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CS-09 Contraceptive documentation in systemic lupus erythematosus patients at a safety net hospital
  1. Ola Azzouqah and
  2. Bonnie L Bermas
  1. Division of Rheumatic Diseases, UT Southwestern Medical Center, Dallas, Texas, USA


Background Systemic Lupus Erythematosus (SLE) predominately affects reproductive aged women. Contraceptive counseling is an important quality indicator in SLE patient care. Here we evaluate current practice in the documentation of contraceptive use amongst reproductive aged women with SLE cared for at a large safety net hospital.

Methods Using ICD 10 codes for SLE (M32, M320, M321, M328, M329), we identified reproductive aged (ages 16–50) female SLE patients, who presented to the outpatient rheumatology clinic at Parkland Hospital between 07/01/17 and 10/31/17. We performed a retrospective chart review of the documentation of contraception use. We also assessed medication use including potential teratogenic medications.

Results Among 112 clinic encounters, contraceptive use was documented in 60% of encounters. Amongst those women prescribed a potentially teratogenic medication, documentation of contraception was present in 68% of clinic notes. In our patient population, the most commonly prescribed potentially teratogenic medication was mycophenolate mofetil followed by methotrexate. The average age of women who were on potentially teratogenic medicine and had documented contraception was younger (mean 31, SD 7.2) than those in whom contraception was not documented (mean 38, SD 8.6). Greater than 50% of those patients on potentially teratogenic medicine used less reliable contraceptive methods: abstinence or condoms. Providers rarely documented other information in regard to reproductive health such as pregnancy planning and the desire to have children.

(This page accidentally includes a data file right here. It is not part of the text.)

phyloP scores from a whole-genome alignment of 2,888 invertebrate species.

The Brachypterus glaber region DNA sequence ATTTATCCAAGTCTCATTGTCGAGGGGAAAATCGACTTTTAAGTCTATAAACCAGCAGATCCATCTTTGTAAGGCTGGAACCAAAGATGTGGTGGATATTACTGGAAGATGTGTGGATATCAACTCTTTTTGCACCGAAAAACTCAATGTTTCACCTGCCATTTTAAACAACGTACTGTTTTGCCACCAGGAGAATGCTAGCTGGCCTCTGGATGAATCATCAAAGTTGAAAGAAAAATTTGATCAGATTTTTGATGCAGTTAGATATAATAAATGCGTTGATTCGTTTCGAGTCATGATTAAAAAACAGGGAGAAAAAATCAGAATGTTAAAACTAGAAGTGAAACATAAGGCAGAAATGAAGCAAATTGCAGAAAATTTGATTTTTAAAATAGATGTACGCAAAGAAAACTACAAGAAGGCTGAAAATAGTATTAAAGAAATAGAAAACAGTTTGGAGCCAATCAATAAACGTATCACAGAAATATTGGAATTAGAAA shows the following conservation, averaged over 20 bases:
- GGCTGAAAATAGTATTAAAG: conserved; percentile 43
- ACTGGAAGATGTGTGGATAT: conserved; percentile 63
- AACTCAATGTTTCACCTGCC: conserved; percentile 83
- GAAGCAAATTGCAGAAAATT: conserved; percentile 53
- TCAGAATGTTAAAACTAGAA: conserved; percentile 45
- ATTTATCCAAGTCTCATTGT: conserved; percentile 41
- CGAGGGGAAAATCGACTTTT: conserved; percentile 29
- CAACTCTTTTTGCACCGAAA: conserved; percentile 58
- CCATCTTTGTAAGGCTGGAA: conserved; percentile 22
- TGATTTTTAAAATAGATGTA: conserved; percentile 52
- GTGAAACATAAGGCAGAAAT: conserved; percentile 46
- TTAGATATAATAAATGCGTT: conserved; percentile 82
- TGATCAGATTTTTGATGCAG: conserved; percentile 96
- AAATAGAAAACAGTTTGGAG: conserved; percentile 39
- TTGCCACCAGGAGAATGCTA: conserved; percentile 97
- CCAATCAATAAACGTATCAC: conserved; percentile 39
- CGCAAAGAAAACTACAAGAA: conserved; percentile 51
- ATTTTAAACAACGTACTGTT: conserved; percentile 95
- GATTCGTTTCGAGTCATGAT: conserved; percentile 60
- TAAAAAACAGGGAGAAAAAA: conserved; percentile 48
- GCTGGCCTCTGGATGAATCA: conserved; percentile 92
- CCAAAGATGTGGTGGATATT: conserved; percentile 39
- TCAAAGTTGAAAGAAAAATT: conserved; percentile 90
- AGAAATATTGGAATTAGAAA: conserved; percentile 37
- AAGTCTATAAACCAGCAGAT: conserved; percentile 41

Conclusions Contraceptive use documentation amongst reproductive aged women with SLE in a safety net hospital is often lacking even amongst those on potentially teratogenic medication. Documentation of contraception is more common in younger women. Identifying barriers to contraceptive use documentation and implementing interventions to facilitate documentation is a future goal.

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